The Anabaptist and Baptist, Are They The Same Sect or Even Related ?


Some Baptists thy to claim that there has been an unbroken succession of Baptist churches from the days of John the Baptist and the Apostles of Christ under many different names. They try to  trace their origin through the Anabaptists, Novations, Montanists, Paulicians and Waldenses. The most well know example of this secessionism theory is J. M. Carroll's "The Trail of Blood," unfortunately for the Baptists secessionist belief and Mr.  Carroll the scholars agree that the Baptist cannot even trace themselves passed this first step. The Baptists may espoused SOME of the religious believes of the Anabaptists, although no established connection existed between the two groups. I say Some because I do to believe the Baptist would claim to accept : orgies, communism, polygamy, and Messiah foretold by the prophets in the Old Testament was indeed none other than Jan van Leiden Bockleszoon A 6th century Anabaptist leader. all openly practiced and accepted by the Anabaptists in Münster (1533-35).

"Baptists espoused some of the religious convictions of the Anabaptists, although no established connection existed between the two groups." Funk & Wagnalls Encyclopedia© 1998-2000)

"Some Baptists believe that there has been an unbroken succession of Baptist churches from the days of John the Baptist and the Apostles of Christ. Others trace their origin to the Anabaptists, a 16th-century Protestant movement on the European continent. Most scholars, however, agree that Baptists, as an English-speaking denomination, originated within 17th-century Puritanism as an offshoot of Congregationalism."(Encyclopedia Britannica © 1999-2000)

"Baptist... regard immersion as the only legitimate form sanctioned by the New Testament. Like the Anabaptist, to whom thay have no formal links." (Encyclopedia of World History © 2000)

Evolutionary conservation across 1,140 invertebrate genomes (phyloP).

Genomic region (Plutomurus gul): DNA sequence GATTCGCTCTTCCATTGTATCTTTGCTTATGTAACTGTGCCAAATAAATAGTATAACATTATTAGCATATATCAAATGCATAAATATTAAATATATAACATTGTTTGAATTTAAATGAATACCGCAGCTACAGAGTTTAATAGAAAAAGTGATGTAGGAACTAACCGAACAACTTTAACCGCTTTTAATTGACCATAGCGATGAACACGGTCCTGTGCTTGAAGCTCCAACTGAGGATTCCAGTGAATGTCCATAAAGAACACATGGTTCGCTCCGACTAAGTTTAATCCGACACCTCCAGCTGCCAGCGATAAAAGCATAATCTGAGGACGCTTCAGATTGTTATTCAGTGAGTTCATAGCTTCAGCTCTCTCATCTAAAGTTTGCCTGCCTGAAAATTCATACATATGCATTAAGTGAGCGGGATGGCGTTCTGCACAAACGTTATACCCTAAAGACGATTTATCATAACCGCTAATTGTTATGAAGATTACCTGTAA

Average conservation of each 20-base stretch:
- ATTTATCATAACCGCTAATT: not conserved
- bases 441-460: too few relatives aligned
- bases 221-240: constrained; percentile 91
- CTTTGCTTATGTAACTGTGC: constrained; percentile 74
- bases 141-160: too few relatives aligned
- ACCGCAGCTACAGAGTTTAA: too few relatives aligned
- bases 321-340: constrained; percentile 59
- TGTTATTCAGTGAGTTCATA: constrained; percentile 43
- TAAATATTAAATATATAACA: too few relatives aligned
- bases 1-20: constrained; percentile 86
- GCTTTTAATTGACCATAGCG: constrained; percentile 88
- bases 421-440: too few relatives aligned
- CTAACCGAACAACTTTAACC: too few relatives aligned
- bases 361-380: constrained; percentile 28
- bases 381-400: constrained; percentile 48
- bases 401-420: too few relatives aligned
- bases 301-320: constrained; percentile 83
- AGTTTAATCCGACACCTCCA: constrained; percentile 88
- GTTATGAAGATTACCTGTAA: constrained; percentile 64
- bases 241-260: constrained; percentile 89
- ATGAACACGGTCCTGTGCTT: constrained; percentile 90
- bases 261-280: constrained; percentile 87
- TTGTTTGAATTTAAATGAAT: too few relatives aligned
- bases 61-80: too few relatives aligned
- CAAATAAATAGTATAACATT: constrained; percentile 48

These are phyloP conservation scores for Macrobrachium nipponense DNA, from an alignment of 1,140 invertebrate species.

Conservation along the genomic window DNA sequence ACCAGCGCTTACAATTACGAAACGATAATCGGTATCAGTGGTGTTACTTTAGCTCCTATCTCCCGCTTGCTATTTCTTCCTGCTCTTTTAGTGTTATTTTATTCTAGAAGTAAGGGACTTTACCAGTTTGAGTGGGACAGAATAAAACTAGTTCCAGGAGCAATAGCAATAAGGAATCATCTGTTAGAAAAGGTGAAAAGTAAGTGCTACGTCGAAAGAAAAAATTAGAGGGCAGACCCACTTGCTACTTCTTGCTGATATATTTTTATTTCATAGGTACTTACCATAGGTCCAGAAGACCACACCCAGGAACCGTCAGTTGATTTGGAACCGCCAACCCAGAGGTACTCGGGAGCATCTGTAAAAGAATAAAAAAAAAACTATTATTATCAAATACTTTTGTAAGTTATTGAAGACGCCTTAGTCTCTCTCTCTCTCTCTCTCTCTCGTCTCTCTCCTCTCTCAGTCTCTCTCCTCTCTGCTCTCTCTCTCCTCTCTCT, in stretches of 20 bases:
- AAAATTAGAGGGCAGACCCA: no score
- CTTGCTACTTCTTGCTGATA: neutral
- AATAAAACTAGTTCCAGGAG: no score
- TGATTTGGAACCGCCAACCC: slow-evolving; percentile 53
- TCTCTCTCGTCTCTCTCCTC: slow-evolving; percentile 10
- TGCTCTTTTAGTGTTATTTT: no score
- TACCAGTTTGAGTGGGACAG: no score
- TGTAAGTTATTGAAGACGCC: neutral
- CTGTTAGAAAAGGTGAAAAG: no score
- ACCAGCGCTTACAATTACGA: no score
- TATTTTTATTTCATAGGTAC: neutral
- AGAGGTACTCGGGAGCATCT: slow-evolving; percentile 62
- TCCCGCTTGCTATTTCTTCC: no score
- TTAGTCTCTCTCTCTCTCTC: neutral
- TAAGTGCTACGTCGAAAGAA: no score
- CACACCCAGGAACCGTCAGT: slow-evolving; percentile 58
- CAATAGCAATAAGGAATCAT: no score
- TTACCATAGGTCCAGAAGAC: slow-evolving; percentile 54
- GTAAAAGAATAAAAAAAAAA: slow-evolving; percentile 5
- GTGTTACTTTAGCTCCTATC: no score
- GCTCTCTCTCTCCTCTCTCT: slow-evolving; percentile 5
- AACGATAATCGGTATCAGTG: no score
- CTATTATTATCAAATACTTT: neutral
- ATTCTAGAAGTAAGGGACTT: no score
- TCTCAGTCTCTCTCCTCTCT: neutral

First, let us examine the creation of the Anabaptist Sect Most scholars agree that the Anabaptist were started by Nicholas Storch, a weaver (d. 1525) and Thomas Münzer, a Lutheran preacher (c. 1490-1525), together with the other self-styled "Prophets of Zwickau" made, at the Reformation, the first attack on infant baptism. The doctrines of the absolute equality of all men and complete community of goods and the resulting disturbances soon brought them into conflict with the civil authorities of Zwickau. Storch, before any repressive measures were taken against him, left with two associates for Wittenberg (1521), where he continued his preaching. Carlstadt was soon gained over to the cause. The combined agitation of Carlstadt and Storch at Wittenberg, and Carlstadt's iconoclastic proceedings forced Luther to leave the Wartburg and appear on the scene. He preached against the new apostles with such vehemence that they had to leave the city. Storch until his death at Munich travelled through Germany, spreading his doctrines, especially in Thuringia (1522-24) where he was one of the principal instigators of the Peasants' War. Münzer rejected infant baptism in theory, but retained it in practice. He was expelled from Zwickau (1521) and went to Bohemia, where he had but little success as a propagandist. In 1525 he came as preacher to Alstedt (Electoral Saxony) and married a former nun. He was soon surrounded by a large following, introduced a German religious service and attacked Luther as well as the then existing order of things. His sojourn at Mühlhausen (Thuringia), which was interrupted by a journey through the south of Germany, was equally successful. Henry Pfeifer, an apostate monk, who became his co-labourer at Mühlhausen, had prepared the ground for the new gospel. Münzer and Pfeifer became absolute masters of the city, and crowds of peasants and burghers who, discontented with prevailing conditions, flocked around them, pillaged and devastated the surrounding country. To quell the insurrectionary movement John, the Elector of Saxony, Philip, Landgrave of Hesse, and Henry, Duke of Brunswick, united their forces and attacked the peasants, led by Münzer at Frankenhausen (1525). The insurgents were utterly defeated. After the battle Münzer was discovered at Frankenhausen in a bed in which he had hidden, and was delivered up to the executioner. He received the sacraments of the Catholic Church before his death, while his associate Pfeifer, still impenitent, underwent the death penalty (1525).